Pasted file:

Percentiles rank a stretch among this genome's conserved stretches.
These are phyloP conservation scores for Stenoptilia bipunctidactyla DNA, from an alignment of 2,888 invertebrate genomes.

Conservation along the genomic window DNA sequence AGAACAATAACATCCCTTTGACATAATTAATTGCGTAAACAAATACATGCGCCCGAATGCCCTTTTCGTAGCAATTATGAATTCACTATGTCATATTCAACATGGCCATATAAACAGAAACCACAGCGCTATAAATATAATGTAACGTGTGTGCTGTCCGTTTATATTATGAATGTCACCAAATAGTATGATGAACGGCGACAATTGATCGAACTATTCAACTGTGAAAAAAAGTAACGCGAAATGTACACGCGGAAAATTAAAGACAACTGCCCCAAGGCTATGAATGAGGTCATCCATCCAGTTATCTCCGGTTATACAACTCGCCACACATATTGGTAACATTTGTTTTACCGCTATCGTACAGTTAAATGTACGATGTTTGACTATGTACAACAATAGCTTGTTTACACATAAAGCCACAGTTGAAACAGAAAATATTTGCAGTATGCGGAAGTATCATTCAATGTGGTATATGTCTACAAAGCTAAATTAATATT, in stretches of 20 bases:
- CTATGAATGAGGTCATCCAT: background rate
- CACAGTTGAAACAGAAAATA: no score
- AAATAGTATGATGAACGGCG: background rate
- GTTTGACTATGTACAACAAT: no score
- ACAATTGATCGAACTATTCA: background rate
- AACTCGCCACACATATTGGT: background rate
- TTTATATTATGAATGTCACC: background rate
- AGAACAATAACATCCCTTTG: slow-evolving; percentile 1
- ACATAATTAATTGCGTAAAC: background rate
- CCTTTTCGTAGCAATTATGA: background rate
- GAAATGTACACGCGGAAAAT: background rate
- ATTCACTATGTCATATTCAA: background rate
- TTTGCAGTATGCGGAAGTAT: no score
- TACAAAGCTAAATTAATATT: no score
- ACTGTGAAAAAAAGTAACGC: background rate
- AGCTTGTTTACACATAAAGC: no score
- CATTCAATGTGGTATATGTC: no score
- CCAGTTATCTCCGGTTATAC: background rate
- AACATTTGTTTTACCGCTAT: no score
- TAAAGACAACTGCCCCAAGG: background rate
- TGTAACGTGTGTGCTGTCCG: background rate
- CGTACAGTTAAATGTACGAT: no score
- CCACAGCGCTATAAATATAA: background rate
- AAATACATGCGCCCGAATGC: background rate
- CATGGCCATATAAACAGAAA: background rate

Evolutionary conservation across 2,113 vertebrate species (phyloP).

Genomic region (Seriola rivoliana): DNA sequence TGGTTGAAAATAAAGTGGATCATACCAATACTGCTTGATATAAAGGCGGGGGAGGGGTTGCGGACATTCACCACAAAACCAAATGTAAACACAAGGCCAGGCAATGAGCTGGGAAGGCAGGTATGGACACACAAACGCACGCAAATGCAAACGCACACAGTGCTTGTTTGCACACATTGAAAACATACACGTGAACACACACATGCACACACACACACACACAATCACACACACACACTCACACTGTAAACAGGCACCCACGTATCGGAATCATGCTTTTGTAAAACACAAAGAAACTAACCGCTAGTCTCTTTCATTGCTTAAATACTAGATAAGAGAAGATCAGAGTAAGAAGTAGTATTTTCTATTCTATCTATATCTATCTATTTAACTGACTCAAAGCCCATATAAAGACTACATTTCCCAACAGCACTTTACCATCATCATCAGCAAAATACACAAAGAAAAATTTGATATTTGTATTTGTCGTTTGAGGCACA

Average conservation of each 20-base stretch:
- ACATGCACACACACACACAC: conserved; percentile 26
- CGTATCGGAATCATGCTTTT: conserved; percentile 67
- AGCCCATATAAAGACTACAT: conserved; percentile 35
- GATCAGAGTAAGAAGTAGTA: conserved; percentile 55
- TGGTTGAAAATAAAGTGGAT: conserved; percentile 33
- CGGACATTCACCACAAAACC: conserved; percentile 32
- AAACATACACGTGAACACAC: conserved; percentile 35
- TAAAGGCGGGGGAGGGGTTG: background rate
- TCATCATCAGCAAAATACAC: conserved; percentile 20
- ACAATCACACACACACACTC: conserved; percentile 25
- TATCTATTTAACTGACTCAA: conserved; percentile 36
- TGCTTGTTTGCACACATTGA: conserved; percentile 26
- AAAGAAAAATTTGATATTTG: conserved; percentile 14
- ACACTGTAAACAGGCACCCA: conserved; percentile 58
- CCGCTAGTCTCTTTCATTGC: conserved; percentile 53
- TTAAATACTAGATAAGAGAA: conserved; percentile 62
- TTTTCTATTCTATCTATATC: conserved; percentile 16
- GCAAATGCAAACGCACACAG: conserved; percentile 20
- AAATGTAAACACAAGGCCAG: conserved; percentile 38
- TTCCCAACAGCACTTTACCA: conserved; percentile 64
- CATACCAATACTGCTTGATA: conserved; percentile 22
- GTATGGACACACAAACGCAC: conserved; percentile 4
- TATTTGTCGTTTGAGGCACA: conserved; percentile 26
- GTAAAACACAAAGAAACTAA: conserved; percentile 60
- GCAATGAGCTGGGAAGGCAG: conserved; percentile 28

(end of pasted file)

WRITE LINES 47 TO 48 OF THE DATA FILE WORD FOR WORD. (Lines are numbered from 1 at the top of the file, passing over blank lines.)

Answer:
- TTAAATACTAGATAAGAGAA: conserved; percentile 62
- TTTTCTATTCTATCTATATC: conserved; percentile 16